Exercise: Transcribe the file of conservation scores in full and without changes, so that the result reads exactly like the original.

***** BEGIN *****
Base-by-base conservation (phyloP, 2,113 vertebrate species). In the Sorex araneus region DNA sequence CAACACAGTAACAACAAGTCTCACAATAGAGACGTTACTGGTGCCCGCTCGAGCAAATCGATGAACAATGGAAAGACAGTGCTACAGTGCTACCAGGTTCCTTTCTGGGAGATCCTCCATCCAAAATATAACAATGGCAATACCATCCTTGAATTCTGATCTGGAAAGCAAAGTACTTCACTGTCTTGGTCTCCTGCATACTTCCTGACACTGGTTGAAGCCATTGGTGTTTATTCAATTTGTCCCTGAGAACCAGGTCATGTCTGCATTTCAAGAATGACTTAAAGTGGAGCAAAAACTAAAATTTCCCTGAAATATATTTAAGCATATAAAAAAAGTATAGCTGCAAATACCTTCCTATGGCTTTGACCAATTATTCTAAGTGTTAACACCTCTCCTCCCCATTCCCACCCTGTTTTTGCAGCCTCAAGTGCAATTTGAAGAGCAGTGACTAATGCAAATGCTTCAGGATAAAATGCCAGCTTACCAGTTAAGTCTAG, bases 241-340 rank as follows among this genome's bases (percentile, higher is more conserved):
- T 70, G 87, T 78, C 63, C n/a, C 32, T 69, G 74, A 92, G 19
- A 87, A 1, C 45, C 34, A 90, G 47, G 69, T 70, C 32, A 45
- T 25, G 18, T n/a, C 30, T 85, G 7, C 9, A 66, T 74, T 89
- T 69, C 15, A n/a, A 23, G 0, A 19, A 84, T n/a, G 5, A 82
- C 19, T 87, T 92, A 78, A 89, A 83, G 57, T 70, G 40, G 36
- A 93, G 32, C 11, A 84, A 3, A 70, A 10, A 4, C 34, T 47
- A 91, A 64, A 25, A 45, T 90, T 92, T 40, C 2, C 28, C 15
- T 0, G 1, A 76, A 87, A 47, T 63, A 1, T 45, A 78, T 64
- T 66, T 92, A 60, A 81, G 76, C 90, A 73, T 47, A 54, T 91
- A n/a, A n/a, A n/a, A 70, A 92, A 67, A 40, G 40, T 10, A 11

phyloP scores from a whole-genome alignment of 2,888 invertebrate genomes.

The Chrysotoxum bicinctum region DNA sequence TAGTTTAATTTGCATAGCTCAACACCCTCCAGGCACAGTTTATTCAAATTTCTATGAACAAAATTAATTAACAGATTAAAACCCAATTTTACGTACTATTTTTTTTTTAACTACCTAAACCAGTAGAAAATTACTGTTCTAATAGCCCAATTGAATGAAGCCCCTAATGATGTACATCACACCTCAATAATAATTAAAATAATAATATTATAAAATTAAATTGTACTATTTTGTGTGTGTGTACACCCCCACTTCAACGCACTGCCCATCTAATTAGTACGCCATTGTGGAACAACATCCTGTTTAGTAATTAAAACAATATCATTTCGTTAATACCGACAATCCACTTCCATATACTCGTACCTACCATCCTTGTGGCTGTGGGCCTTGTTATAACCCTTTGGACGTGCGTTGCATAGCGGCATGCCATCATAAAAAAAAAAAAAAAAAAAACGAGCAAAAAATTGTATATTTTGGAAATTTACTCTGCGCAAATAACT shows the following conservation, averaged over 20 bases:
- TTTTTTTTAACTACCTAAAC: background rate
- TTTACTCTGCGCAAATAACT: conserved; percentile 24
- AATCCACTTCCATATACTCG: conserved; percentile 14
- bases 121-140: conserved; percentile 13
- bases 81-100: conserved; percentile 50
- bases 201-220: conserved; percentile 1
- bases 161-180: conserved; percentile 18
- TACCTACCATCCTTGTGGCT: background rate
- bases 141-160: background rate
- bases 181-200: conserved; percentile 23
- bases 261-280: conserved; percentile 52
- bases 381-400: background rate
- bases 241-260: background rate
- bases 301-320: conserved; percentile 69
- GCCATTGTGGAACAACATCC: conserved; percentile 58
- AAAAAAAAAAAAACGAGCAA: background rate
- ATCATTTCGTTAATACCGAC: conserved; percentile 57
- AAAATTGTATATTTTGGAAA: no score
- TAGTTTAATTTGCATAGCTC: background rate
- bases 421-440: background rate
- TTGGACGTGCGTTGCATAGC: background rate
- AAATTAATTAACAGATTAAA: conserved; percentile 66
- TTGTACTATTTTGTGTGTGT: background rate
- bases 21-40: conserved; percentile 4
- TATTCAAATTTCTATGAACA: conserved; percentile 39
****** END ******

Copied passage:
Base-by-base conservation (phyloP, 2,113 vertebrate species). In the Sorex araneus region DNA sequence CAACACAGTAACAACAAGTCTCACAATAGAGACGTTACTGGTGCCCGCTCGAGCAAATCGATGAACAATGGAAAGACAGTGCTACAGTGCTACCAGGTTCCTTTCTGGGAGATCCTCCATCCAAAATATAACAATGGCAATACCATCCTTGAATTCTGATCTGGAAAGCAAAGTACTTCACTGTCTTGGTCTCCTGCATACTTCCTGACACTGGTTGAAGCCATTGGTGTTTATTCAATTTGTCCCTGAGAACCAGGTCATGTCTGCATTTCAAGAATGACTTAAAGTGGAGCAAAAACTAAAATTTCCCTGAAATATATTTAAGCATATAAAAAAAGTATAGCTGCAAATACCTTCCTATGGCTTTGACCAATTATTCTAAGTGTTAACACCTCTCCTCCCCATTCCCACCCTGTTTTTGCAGCCTCAAGTGCAATTTGAAGAGCAGTGACTAATGCAAATGCTTCAGGATAAAATGCCAGCTTACCAGTTAAGTCTAG, bases 241-340 rank as follows among this genome's bases (percentile, higher is more conserved):
- T 70, G 87, T 78, C 63, C n/a, C 32, T 69, G 74, A 92, G 19
- A 87, A 1, C 45, C 34, A 90, G 47, G 69, T 70, C 32, A 45
- T 25, G 18, T n/a, C 30, T 85, G 7, C 9, A 66, T 74, T 89
- T 69, C 15, A n/a, A 23, G 0, A 19, A 84, T n/a, G 5, A 82
- C 19, T 87, T 92, A 78, A 89, A 83, G 57, T 70, G 40, G 36
- A 93, G 32, C 11, A 84, A 3, A 70, A 10, A 4, C 34, T 47
- A 91, A 64, A 25, A 45, T 90, T 92, T 40, C 2, C 28, C 15
- T 0, G 1, A 76, A 87, A 47, T 63, A 1, T 45, A 78, T 64
- T 66, T 92, A 60, A 81, G 76, C 90, A 73, T 47, A 54, T 91
- A n/a, A n/a, A n/a, A 70, A 92, A 67, A 40, G 40, T 10, A 11

phyloP scores from a whole-genome alignment of 2,888 invertebrate genomes.

The Chrysotoxum bicinctum region DNA sequence TAGTTTAATTTGCATAGCTCAACACCCTCCAGGCACAGTTTATTCAAATTTCTATGAACAAAATTAATTAACAGATTAAAACCCAATTTTACGTACTATTTTTTTTTTAACTACCTAAACCAGTAGAAAATTACTGTTCTAATAGCCCAATTGAATGAAGCCCCTAATGATGTACATCACACCTCAATAATAATTAAAATAATAATATTATAAAATTAAATTGTACTATTTTGTGTGTGTGTACACCCCCACTTCAACGCACTGCCCATCTAATTAGTACGCCATTGTGGAACAACATCCTGTTTAGTAATTAAAACAATATCATTTCGTTAATACCGACAATCCACTTCCATATACTCGTACCTACCATCCTTGTGGCTGTGGGCCTTGTTATAACCCTTTGGACGTGCGTTGCATAGCGGCATGCCATCATAAAAAAAAAAAAAAAAAAAACGAGCAAAAAATTGTATATTTTGGAAATTTACTCTGCGCAAATAACT shows the following conservation, averaged over 20 bases:
- TTTTTTTTAACTACCTAAAC: background rate
- TTTACTCTGCGCAAATAACT: conserved; percentile 24
- AATCCACTTCCATATACTCG: conserved; percentile 14
- bases 121-140: conserved; percentile 13
- bases 81-100: conserved; percentile 50
- bases 201-220: conserved; percentile 1
- bases 161-180: conserved; percentile 18
- TACCTACCATCCTTGTGGCT: background rate
- bases 141-160: background rate
- bases 181-200: conserved; percentile 23
- bases 261-280: conserved; percentile 52
- bases 381-400: background rate
- bases 241-260: background rate
- bases 301-320: conserved; percentile 69
- GCCATTGTGGAACAACATCC: conserved; percentile 58
- AAAAAAAAAAAAACGAGCAA: background rate
- ATCATTTCGTTAATACCGAC: conserved; percentile 57
- AAAATTGTATATTTTGGAAA: no score
- TAGTTTAATTTGCATAGCTC: background rate
- bases 421-440: background rate
- TTGGACGTGCGTTGCATAGC: background rate
- AAATTAATTAACAGATTAAA: conserved; percentile 66
- TTGTACTATTTTGTGTGTGT: background rate
- bases 21-40: conserved; percentile 4
- TATTCAAATTTCTATGAACA: conserved; percentile 39